It's still going to be called Tokyo 2020, but the Olympics and Paralympics are now, most likely, going to be happening in the summer of 2021.
In the wake of Tuesday's unprecedented announcement — the first time the Games have ever been postponed — a logistical nightmare stands in the way of the International Olympic Committee and the Tokyo 2020 planning committee.
Athletes have questions they want answered once again, a common theme they've been grappling with ever since the global COVID-19 pandemic created havoc with their usual rigid routines.
From venues to scheduling, qualification processes to shifting timelines and financial consequences, the IOC and organizing committee have an enormous amount of work to do — something they could never have expected or planned for even as recently as three months ago.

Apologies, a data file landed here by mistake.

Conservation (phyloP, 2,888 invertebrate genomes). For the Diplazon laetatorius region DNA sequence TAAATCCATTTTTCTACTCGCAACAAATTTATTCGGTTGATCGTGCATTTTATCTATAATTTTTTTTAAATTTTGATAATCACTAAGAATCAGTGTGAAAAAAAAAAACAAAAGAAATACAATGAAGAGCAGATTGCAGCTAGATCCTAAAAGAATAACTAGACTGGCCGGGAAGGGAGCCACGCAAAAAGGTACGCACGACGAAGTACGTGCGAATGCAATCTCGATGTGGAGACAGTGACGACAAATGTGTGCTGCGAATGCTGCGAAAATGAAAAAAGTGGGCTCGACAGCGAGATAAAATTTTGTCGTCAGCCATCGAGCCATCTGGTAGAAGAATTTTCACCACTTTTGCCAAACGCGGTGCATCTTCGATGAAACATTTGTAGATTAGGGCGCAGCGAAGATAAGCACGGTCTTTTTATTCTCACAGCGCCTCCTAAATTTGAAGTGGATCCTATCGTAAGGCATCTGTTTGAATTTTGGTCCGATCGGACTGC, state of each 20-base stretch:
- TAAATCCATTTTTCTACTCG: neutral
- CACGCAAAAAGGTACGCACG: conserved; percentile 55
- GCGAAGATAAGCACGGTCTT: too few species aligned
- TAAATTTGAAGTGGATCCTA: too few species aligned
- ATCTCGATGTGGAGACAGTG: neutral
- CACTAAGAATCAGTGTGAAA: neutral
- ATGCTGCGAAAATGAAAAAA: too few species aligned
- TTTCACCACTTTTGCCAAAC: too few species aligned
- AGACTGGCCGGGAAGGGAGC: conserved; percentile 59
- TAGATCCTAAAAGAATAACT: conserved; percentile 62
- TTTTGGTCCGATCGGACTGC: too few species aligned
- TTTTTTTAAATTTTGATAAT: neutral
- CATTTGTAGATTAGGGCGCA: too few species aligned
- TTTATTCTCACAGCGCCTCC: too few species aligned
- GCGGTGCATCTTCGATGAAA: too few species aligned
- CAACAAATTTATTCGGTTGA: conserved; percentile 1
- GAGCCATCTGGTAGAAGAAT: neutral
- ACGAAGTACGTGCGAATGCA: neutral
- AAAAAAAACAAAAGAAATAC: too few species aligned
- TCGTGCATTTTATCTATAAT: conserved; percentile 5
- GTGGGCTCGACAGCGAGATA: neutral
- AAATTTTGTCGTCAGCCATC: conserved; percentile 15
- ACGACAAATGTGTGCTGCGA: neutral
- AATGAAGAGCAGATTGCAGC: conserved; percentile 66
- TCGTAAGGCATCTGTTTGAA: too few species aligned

"It will create some complications, but it's better than exposing athletes to a dangerous situation," Canada's Dick Pound, the longest-serving member of the IOC, told the CBC on Tuesday. "One of the things will be how many of the facilities that were planned for 2020 will be available in 2021. The international sport calendar will have to be rejigged."